“Overall, mentoring relationships guarantee that valuable institutional knowledge is passed on while knitting your team more closely together,” she adds. “It’s a win-win!”
Say “thank you.” In a recent Gallup survey, 57 percent of disengaged employees said they felt ignored at work. Well, isn’t that what employees want—to not be micromanaged, and to be left alone to do their jobs in peace without commentary from management? you ask. Not exactly. While nobody wants to hear a constant stream of criticism or anxiously delivered “suggestions” from the boss, workers do want to know that they’re doing well. According toone New York Times commentator, “regular praise…would go a long way toward getting the checked-out to check back in.” And Houlihan agrees.
“When your employees work hard on your company’s behalf, they deserve your thanks and appreciation,” he states. “Don’t take it for granted when your employees put in extra hours, land a coveted client, or turn out an incredibly well-thought-out proposal, for example. Make sure they know that you have noticed their efforts.
“A great way to build team spirit is to send out written acknowledgments or make an announcement when a person does something that positively affects business,” he adds. “At Barefoot, we did this on each employee’s anniversary. Not only does saying ‘thank you’ as publicly as possible give individual employees the warm fuzzies, it causes the whole team to gain more respect for their coworkers.”
Allow them to make mistakes. In many companies, employees avoid making mistakes at all costs. After all, who wants to be called into the boss’s office for a harsh lecture, or even worse, be chastised publicly in the middle of a staff meeting? Yes, responding harshly to employees’ mistakes might cause them to occur less frequently, but only because it stifles the spirit of creativity, innovation, and growth that inspires people to take the risks that can lead to mistakes. (Hint: That’s a bad thing.)
“Employees who are afraid of doing something wrong will never live up to their full potentials or take any unnecessary risks—including the kind that pay off big,” Harvey comments. “They’ll also feel like children who dread displeasing a parent, instead of valued partners in their company’s success. Your employees shouldn’t be afraid to make or report mistakes (unless, of course, they involve bad behavior or an inability to perform, which should not be overlooked).”
She adds: “At Barefoot, our approach to mistakes was to say, ‘Congratulations! You found a new way to screw up, and that’s a good thing. We didn’t know that this could happen, but now that it has, we can keep it from happening again.’ Then we would brainstorm what went wrong and make technical adjustments. ‘Celebrating’ mistakes in this way not only helped us to make real progress and lasting improvements; it also used a potentially divisive situation to bind employees closer to our goals and mission.”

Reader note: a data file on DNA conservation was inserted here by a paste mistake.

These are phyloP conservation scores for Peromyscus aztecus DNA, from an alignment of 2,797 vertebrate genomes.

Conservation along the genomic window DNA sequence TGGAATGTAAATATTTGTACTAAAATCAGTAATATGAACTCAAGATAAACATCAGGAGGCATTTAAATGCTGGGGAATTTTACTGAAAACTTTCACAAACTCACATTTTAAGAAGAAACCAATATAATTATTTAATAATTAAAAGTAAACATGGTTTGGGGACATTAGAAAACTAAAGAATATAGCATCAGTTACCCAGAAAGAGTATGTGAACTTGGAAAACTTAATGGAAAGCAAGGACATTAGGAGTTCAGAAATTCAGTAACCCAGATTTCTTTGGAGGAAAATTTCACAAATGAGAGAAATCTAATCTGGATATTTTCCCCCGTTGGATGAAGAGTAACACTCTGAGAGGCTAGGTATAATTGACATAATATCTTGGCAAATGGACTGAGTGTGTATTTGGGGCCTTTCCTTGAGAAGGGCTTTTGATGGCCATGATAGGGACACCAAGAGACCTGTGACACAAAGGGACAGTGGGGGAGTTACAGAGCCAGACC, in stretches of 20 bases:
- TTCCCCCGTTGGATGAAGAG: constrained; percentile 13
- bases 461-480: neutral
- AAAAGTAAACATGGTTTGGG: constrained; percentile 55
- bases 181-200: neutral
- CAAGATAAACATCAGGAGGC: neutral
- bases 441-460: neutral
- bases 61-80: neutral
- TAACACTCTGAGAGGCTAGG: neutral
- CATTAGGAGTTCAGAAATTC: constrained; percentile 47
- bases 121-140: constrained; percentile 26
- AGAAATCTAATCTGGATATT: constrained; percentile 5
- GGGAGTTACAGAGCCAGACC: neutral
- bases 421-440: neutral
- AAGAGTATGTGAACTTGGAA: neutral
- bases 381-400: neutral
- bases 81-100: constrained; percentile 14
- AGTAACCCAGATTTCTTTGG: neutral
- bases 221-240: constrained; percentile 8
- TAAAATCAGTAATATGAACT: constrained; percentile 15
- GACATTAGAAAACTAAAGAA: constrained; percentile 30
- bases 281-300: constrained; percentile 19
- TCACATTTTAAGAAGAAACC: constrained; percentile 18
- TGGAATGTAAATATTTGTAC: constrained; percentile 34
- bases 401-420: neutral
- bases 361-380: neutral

Observe some simple office courtesies. For example, saying, “Have that report to me by the end of the day,” can have a very different effect on your employee than the similar, “Would you please have that report to me by the end of the day?” By using only three extra words, you have transformed an order to a subordinate into a request of a valued colleague—and your employee’s attitude about working for your company is likely to reflect the difference.
“Yes, of course there will be times when you’ll need to assert your authority as your company’s leader,” Houlihan acknowledges. “But by and large, remember that your employees want to be treated as respected professionals instead of taken-for-granted underlings. With a little time and consideration, you can earn your team’s respect and good opinion.
“Specifically, follow these simple courtesies:
• Use your manners. Say please and thank you.
• Keep employees apprised of progress when the ball is in your court. Don’t make them come to you to ask about the status of a project.
• Do what you say you’ll do (e.g., meet the deadlines you set). You may be the boss, but you shouldn’t be above the ‘law.’
• Sometimes your employees will know more about a certain aspect of business than you do. Don’t slow up progress by pretending to know it all—ask for an explanation.
• Respect employees’ personal workspaces. Yes, your name might be on the office’s deed or lease, but it’s still polite to knock instead of barging unannounced into someone’s office, for example!
• Be considerate of employees’ personal needs, but don’t pry into their personal lives.